Because you know what else isn’t inclusive? Telling a guy you aren’t interested in his advances. Telling a guy to leave you alone. Telling a guy to back off when you are out with your friends. Telling a guy to stop even though you “let” it go this far. We need to be up in arms about this rule. A lot of women (and men) are angry over the sexual assault and harassment allegations coming to light. But we need to get angry about the systems in place which set the stage for assault and harassment against women. This particular rule is part of the problem.

But many of us aren’t upset. Why? Because if you google this story (and you should, because it’s real news), you will see headlines like this:

girl can't say no to boys school dance

“Mom upset after school tells 6th graders they can’t say no when asked to dance.” MOM UPSET. The title of the article frames your thinking, and instead of calling the rule out for what it is, the focus is on the mother’s emotions. Of course the mom is upset.

In any other circumstance, would a mom be fine with a boy touching her daughter when she didn’t want him to?

The mom is upset because the rule violates her daughter’s right to say no to a boy. This rule prioritizes the person who desires someone over the person who is the object of desire. I understand that they probably mean well, but meaning well is not an excuse to allow this kind of mentality to continue. Not anymore. Not since #MeToo.

I do not live in this district and my children happen to attend a school where this would never be an issue, but I’m flipping upset.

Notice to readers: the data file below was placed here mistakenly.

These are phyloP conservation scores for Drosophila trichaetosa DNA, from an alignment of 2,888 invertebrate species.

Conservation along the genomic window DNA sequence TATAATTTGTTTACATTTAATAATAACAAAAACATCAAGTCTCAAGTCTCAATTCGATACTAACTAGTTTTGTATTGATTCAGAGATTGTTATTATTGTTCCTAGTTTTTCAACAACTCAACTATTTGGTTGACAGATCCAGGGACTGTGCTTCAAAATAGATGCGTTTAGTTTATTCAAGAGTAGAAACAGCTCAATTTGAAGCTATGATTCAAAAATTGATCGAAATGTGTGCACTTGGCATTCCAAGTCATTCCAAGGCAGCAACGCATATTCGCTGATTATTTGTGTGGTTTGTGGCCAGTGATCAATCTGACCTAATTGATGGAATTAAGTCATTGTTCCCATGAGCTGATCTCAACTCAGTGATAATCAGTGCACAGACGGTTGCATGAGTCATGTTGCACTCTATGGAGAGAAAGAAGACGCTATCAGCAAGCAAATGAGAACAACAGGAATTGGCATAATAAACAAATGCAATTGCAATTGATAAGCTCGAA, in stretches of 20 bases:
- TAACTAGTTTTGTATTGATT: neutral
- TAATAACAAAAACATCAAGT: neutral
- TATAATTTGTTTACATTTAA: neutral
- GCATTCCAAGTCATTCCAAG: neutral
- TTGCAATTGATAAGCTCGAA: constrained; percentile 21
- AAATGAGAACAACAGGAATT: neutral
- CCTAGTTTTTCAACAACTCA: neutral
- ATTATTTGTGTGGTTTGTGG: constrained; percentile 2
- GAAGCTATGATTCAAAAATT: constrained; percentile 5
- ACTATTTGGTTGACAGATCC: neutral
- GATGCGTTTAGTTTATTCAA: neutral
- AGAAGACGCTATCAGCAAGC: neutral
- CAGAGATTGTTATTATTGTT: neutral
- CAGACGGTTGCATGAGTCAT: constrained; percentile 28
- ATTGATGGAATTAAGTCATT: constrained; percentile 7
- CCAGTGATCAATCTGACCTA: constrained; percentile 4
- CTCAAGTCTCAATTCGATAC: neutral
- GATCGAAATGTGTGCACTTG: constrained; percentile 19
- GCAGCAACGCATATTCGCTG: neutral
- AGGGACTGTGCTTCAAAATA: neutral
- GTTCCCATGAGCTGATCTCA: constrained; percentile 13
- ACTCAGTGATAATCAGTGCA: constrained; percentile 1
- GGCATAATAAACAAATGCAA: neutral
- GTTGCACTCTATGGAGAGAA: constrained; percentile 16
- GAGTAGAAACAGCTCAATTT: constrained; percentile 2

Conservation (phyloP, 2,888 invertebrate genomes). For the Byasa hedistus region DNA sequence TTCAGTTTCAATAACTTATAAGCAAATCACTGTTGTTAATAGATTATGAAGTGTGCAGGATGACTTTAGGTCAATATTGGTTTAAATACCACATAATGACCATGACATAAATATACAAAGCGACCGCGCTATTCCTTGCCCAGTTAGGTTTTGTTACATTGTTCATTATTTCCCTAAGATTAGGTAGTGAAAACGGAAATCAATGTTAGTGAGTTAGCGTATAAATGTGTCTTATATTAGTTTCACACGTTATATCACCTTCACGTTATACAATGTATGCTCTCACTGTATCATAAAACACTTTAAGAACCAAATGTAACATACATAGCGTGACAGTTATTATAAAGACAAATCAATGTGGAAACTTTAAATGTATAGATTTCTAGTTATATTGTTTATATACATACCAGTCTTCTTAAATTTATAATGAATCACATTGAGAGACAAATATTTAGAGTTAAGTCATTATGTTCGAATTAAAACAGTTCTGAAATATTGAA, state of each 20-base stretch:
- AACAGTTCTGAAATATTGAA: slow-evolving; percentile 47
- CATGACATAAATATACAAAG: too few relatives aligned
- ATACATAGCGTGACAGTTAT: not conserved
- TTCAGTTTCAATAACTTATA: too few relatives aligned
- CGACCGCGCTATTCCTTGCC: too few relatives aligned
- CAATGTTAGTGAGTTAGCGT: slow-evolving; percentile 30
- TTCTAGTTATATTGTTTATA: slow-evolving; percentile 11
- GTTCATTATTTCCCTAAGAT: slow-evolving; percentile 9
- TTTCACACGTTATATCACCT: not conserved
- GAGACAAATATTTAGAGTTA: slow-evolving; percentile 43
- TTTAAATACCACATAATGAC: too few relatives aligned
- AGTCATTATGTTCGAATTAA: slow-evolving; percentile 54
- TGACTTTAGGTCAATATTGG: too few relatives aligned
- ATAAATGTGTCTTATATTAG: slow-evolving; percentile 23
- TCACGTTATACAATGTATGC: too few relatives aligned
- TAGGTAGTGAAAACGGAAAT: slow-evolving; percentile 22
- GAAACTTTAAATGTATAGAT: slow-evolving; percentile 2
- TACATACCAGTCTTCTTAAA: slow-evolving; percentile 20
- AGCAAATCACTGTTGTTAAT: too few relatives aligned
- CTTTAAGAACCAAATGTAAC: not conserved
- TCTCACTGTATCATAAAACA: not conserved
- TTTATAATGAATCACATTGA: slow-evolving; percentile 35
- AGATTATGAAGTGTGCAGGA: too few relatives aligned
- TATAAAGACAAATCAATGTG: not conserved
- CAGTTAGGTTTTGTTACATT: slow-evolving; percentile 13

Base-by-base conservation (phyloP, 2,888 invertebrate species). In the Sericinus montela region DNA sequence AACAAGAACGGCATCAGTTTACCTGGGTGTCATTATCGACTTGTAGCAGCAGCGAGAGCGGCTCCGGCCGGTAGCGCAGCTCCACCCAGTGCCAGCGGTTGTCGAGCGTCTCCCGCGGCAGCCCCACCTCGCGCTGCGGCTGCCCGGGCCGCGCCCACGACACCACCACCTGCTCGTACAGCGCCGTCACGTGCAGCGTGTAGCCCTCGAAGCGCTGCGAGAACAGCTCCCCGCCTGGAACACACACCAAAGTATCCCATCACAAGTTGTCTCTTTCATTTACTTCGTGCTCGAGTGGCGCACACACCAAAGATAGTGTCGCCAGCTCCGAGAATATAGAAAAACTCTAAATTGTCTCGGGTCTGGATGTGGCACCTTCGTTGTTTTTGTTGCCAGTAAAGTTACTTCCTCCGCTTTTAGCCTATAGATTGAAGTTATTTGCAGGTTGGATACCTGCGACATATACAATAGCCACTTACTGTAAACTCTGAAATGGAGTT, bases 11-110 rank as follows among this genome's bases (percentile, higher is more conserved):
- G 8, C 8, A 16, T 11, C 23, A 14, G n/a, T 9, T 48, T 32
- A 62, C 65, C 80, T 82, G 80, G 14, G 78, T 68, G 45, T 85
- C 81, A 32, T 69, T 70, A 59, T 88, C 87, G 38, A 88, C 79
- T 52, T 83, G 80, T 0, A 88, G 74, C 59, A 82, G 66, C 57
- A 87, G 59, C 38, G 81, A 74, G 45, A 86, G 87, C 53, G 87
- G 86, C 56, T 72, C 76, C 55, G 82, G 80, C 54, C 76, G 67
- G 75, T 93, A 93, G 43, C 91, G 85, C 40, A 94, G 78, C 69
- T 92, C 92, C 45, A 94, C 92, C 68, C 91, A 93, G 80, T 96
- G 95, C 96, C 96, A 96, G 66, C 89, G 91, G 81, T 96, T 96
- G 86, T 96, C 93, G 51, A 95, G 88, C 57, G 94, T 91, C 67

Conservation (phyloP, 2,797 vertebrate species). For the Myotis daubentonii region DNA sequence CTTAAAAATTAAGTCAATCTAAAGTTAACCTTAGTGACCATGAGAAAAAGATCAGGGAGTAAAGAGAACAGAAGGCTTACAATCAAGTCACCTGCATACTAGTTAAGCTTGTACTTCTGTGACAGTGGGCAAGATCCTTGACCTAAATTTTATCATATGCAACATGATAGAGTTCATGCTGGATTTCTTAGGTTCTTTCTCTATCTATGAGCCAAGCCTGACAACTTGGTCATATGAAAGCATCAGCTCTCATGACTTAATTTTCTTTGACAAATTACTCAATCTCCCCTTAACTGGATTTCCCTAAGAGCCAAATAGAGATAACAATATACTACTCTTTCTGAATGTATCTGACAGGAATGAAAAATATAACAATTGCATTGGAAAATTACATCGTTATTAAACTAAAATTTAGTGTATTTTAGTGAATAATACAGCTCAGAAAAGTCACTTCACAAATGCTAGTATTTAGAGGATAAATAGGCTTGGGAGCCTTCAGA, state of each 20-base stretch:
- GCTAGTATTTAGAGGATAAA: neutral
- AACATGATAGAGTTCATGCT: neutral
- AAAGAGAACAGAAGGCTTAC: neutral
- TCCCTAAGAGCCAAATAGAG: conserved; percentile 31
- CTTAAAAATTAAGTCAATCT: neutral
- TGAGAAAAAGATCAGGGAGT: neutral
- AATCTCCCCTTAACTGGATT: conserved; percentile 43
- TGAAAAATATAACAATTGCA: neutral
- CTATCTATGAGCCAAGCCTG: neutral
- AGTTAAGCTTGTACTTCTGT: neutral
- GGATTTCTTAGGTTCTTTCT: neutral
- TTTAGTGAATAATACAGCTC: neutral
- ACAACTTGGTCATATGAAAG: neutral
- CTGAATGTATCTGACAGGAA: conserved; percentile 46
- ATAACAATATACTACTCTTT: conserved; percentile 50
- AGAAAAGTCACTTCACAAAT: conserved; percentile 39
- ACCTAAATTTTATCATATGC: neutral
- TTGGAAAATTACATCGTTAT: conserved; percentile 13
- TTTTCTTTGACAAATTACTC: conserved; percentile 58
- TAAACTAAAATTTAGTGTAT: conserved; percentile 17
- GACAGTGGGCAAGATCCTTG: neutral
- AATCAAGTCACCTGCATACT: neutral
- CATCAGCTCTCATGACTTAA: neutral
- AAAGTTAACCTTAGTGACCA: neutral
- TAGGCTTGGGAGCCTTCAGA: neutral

Having been sexually abused as a child, and only coming to deal with the pain and anguish it caused me just before the #MeToo movement began, I am angry. I am angry at the way our society is set up. I am angry that in 2018, girls being forced to dance with any boy who wants to dance with them doesn’t spark more outrage. And I am beyond angry that the few places that are covering the story are leading with the girl’s mother’s emotions.

She deserves to have emotions about this. It is a messed up rule!

Women, we can and should get mad about this. We shouldn’t tear each other down. We need to come together and work against outdated, misogynistic polices, and we should stand up against the coverage stories like this receive.

We need to call out damaging rules and behaviors when we see it. We need to say NO MORE. We will not accept this. We live in a society where an Olympic doctor sexually assaulted nearly 200 girls while the girls were either hushed or deemed not credible. We live in a society that downplays the objectification of women.

Our society has to change. For our daughters and for our sons, it has to change.

Myndee is a 35ish year old New Orleans area native. She's an author, speaker and self-love advocate. As an introverted extrovert, Myndee loves being part of the generation where most of her friends live in her computer. She and her husband, Luis, live just outside the city with their three kids.